Incoming Irish Prime Minister Enda Kenny has described the dramatic Irish election events as a “democratic revolution ... they didn’t take to the streets but they’ve wreaked vengeance on those who let them down.”
Kenny was speaking at a time when it seemed certain that the Fianna Fail party, which has been Ireland’s largest party since 1927, would eventually end up with 20 to 22 seats, down from 77 seats in the 2007 election. Because of the complicated Irish electoral system the complete picture will not be available until Sunday evening at the earliest.
The complete collapse of the Fianna Fail vote will be the main story of a tumultuous Irish election which redrew the face of Irish politics.
Whether the party can ever find its way back to the pinnacle of Irish political life remains a huge question mark now.
Fine Gael, the party led by Kenny, will be the biggest beneficiary and are expected to come in with around 75-77 seats in the 166 seat Parliament.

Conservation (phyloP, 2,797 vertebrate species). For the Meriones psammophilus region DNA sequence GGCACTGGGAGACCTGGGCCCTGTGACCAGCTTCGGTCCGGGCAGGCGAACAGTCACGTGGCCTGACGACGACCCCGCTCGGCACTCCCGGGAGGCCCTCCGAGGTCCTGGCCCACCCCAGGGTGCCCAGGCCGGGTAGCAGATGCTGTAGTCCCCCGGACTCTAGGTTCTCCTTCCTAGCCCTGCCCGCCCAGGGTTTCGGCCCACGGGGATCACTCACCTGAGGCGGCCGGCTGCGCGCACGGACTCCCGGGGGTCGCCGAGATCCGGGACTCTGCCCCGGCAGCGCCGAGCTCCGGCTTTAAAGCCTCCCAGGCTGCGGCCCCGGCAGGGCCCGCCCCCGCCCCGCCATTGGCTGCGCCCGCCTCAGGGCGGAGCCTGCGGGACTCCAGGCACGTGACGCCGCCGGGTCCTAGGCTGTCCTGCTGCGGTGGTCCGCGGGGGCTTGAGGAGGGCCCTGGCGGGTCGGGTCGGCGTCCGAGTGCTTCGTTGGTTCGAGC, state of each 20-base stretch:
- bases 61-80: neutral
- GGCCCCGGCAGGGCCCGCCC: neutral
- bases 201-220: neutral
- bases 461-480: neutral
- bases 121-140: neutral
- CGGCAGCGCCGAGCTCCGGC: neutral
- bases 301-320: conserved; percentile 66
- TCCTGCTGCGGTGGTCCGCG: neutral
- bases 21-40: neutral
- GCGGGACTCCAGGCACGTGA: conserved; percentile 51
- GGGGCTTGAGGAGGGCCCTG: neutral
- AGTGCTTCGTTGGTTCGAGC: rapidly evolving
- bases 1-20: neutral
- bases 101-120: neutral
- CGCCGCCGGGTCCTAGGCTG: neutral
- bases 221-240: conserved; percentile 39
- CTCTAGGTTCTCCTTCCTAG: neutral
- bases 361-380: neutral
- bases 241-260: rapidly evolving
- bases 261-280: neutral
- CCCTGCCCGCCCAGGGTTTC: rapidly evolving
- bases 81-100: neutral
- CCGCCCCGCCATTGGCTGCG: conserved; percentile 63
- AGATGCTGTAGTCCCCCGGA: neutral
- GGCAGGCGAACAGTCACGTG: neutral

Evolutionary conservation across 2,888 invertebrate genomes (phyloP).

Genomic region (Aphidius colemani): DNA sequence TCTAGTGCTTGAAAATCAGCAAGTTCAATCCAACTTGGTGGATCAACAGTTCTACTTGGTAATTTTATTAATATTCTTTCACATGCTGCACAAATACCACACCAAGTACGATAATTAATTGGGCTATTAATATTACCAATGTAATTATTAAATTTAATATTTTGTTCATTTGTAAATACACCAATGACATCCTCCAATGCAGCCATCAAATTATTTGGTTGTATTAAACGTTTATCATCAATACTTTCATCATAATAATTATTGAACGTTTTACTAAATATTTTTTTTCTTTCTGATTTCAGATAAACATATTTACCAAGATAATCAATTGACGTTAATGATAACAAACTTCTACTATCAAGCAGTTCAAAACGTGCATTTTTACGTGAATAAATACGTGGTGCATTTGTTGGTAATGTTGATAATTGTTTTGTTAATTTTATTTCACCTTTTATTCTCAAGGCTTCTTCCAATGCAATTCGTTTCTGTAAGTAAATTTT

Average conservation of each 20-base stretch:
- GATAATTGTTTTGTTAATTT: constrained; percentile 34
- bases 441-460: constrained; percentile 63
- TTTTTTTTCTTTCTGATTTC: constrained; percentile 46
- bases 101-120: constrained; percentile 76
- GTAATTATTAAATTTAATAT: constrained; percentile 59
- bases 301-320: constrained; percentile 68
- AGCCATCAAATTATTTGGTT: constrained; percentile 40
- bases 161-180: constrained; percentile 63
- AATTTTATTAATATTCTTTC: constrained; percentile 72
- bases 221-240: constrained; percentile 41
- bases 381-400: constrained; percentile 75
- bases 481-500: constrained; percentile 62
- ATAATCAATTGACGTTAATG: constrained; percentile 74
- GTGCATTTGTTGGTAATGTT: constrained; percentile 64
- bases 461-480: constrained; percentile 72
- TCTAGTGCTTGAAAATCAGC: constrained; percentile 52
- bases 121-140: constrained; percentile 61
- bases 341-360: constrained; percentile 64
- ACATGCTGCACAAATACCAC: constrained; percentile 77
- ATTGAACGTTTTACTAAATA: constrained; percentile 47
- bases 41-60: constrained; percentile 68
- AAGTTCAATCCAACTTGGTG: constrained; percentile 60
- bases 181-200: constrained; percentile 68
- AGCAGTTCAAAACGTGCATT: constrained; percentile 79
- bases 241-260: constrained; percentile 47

The Labor Party also had a very successful election, especially in the Dublin area, and are expected to reach the 35-37 seat mark.
It is widely expected that Labor and Fine Gael will form a coalition government, but there remains a small possibility that Fine Gael could govern with the help of independent candidates.
Sinn Fein also made spectacular progress and are expected to end up with 15-16 seats. Party leader Gerry Adams led the way with a poll topping performance in Co. Louth.
The Green Party, Fianna Fail’s coalition party, were completely wiped out, another sign of the anger against the incumbent government.
The other incredible landmark was the election of 12-15 independents as voters abandoned mainstream parties in droves.
Where does the term “the luck of the Irish” come from?